Early Impressions of Muramasa: The Demon Blade
During a time when the Wii was getting ragged on hard by the community for its inability to process graphics to the level of the XBOX 360 or PlayStation 3, Muramasa: The Demon Blade was one of those Wii-exclusive games the hardcore Wii gamers held up to the haters in response. While its in screen shots and in videos were enough to get me to pick it up on the cheap during a Blockbuster closing sale, I wasn’t ready for how gorgeous it actually looked and ran on my TV. Like Kirby’s Epic Yarn, it uses strong art direction and stylistic graphics to overcome the Wii’s technical limitations to great effect.
Although it may have the looks going for it, games can’t survive on pretty looks alone. Having played a few hours of Muramasa: The Demon Blade so far, I can tell you that there’s a lot more here than just a pretty face.
Muramasa: The Demon Blade is a 2D Japanese action RPG framed within the context of a Metroid-style world map. At the start of the game, you can choose between one of two characters, who have different stories. I’m not far enough into it to say if/when/how these two character’s paths relate, but if I make it far enough along, I’ll let you know. There’s a strong story behind the action, though it’s very Japanese in nature. This is fine for the Otaku-types, but if traditional Japanese RPG stories aren’t your cup of tea, this will not win you over.
The part I’m enjoying most about Muramasa: The Demon Blade so far is the combat. While this may appear to simply be a button-masher, there’s definitely more nuance to the actual act of fighting, equipment management and character development. The game gives you a number of different offensive and defensive options, which makes every fight feel like a 2D scene from Crouching Tiger Hidden Dragon. It’s a lot of fun to knock an enemy in the air, juggle them with a number of aerial moves, then deflect a fireball with your sword and parry a sword swipe from behind and counter with a special attack.
Beyond the act of hitting buttons, your character’s arsenal of swords, equipment and moves will grow as you progress throughout the game. I haven’t gone very deep in to the game yet, but every sword I’ve obtained so far has looked unique and featured unique properties. You can also use your money to build and fine tune your own sword. The constant growth of your character adds further incentive to keep playing if you’re really into managing that stuff.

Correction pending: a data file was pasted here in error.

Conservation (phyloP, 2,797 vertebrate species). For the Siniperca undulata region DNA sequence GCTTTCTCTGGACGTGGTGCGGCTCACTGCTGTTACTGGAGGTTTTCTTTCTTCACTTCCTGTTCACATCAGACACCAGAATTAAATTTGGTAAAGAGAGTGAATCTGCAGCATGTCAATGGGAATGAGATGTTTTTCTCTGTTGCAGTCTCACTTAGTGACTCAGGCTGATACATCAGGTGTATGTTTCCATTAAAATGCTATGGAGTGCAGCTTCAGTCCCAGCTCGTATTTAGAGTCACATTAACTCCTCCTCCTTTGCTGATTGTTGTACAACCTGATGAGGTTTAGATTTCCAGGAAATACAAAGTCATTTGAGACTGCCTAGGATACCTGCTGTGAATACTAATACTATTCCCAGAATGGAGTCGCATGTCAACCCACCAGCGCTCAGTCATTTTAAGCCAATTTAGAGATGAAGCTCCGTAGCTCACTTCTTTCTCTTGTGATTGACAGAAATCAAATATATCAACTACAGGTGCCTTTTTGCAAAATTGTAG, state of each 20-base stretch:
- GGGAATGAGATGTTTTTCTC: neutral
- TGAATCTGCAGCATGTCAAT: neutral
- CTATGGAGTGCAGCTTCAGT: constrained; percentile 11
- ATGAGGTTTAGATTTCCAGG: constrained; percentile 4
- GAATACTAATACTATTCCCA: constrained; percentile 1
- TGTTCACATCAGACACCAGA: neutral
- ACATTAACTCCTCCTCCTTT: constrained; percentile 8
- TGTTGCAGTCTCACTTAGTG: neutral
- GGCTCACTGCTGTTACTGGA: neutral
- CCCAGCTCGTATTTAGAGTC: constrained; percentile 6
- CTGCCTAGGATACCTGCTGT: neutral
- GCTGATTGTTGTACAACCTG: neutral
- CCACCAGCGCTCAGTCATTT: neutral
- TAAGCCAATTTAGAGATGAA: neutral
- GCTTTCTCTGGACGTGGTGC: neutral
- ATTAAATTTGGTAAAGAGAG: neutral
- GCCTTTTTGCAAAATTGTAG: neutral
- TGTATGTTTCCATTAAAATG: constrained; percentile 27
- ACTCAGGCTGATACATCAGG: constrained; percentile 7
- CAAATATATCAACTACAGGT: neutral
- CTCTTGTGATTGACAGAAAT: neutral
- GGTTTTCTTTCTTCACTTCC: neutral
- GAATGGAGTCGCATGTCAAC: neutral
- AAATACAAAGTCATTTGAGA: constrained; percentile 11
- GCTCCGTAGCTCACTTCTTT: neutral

The one thing I did not know about this game going into it was how the world was structured. I got nervous when I realized it was a Metroid-style game, where the world is one big environment split into different zones that you travel through. You have some freedom to wander around as you wish, though you’ll need certain items to break through various barriers in the world that stop you from going where you shouldn’t yet. Of course, there is some back-tracking involved, though I’m not far enough to say how much it factors into the gameplay. Historically, I haven’t done very well with Metroid-style games as I tend to get lost and stuck, but from what I’ve seen so far, navigating the world appears to be relatively straightforward.
It’s too early for me to pass judgment on Muramasa: The Demon Blade, but I really like what I’ve seen so far. It looks gorgeous, plays great and appears to provide players with a lot of motivation to get through to the end. Heading into the holiday rush, I’m not sure I’m going to find time to power through it, but I do want to play more. It’s definitely a niche game that isn’t going to appeal to a broader audience, but if you’re a big fan of Japanese games, or are looking to mix things up, this may be worth your time.